Lacking Information, Students Hesitate To Make Conclusions on House Masters
While it is not every year that a Dean of the College has the opportunity to nominate a House Master—much less three—House residents’ responses to Evelynn M. Hammonds’s Friday announcement of the appointments of next year’s Masters in Cabot, Eliot, and Mather Houses remain unsettled.
Several undergraduates in Cabot, Eliot, and Mather said over the past weekend that they didn’t know enough about the incoming Masters to have formed a solid opinion on the professors who will lead their Houses starting next academic year.
Students attributed this sentiment primarily to the secrecy surrounding the selection process, which prevented most students from meeting the candidates.
“I think I have seen her name before on various faculty lists, but I haven’t had a whole lot of interaction with her. I don’t know much about her.” said Mather House resident Brian P. Eggert ’12 about French and Comparative Literature Professor Christie McDonald, who, along with her husband Michael D. Rosengarten, were named Mather’s new House Masters.
The case was similar in both Cabot and Eliot Houses. “I’ve never met him and I don’t have any experience taking his class,” said Eliot House resident Andre D. Gabriel ’11, in reference to Natural Sciences Professor Douglas A. Melton. Melton and his wife Gail O’Keefe will become the Eliot House Masters at the end of this semester.
“I read a little profile on them, and they seemed nice,” said Cabot House resident Amelia H. Lin ’11 about Harvard Business School Professor Rakesh Khurana and his wife Stephanie Khurana. “I know a person involved in the selection, and I trust they have good judgment.”
But for students familiar with the appointees, enthusiasm replaces ambivalence.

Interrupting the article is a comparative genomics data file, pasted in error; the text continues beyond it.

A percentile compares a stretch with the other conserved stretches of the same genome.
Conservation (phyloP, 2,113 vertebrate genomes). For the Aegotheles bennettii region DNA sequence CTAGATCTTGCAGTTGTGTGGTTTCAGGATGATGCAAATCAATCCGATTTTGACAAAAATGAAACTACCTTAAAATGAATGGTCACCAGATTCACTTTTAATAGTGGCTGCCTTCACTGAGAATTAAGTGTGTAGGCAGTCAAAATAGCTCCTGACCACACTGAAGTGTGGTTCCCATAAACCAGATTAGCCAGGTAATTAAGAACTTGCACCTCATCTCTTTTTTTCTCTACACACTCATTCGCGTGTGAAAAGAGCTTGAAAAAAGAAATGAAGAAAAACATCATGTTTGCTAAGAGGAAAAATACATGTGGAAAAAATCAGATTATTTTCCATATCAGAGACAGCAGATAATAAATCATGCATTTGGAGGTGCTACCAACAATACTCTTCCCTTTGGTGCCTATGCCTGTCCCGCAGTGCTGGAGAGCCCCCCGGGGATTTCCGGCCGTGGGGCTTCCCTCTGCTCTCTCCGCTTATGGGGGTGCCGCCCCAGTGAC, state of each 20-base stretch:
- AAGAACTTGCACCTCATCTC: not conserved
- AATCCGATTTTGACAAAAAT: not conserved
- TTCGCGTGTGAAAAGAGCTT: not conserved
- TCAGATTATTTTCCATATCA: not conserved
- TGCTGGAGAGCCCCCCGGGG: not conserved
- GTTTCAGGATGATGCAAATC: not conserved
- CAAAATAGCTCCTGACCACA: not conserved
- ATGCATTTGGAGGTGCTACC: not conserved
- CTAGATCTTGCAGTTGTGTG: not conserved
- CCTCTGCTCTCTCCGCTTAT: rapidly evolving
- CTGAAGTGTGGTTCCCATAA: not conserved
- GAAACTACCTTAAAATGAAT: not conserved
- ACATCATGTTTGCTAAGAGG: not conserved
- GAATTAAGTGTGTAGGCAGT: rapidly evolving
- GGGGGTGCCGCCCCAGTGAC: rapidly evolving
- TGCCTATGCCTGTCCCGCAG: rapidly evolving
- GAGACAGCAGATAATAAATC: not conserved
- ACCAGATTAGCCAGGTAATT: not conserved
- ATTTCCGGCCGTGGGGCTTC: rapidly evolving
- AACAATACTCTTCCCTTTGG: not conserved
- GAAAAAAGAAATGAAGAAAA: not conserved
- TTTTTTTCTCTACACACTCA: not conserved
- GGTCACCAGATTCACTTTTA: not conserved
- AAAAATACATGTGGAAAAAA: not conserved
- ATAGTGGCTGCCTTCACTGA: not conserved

Xiang “John” Du ’12, an Eliot House resident and Human Developmental and Regenerative Biology concentrator, said he learned about Melton’s appointment through an exclamation point-filled text message from a friend. Having taken the introductory course in the newly-created concentration, Du said that he has had several conversations with Melton on topics ranging from the regeneration of the liver to the state of the Boston Celtics.
“I talked to him a couple times after class. He’s very receptive,” Du said. “He’s a really fun guy to talk to.”
In contrast, other undergraduates said yesterday that they had been uninterested in—or entirely unaware of—the House Master selection process.
“I knew that we were getting a new one, but I didn’t know that they had been chosen,” Cabot House resident Andrew J. Leiman ’12 said.
Several students said they would reserve judgment until they meet the appointees.
“I don’t know how his bio will tell me more about how great a House Master he will be,” said Anna M. Kamerow ’11, an Eliot House resident.
But what many students, including Mather House resident Claire W. Shepro ’10, could agree upon was that the bar has been set high by the incoming House Masters’ predecessors.
“I hope that Christie and Mike can top that because they’re hard acts to follow,” Shepro said, referencing outgoing Mather House Masters Sandra F. Naddaff ’75 and Leigh G. Hafrey ’73.
—Staff writer Naveen N. Srivatsa can be reached at firstname.lastname@example.org.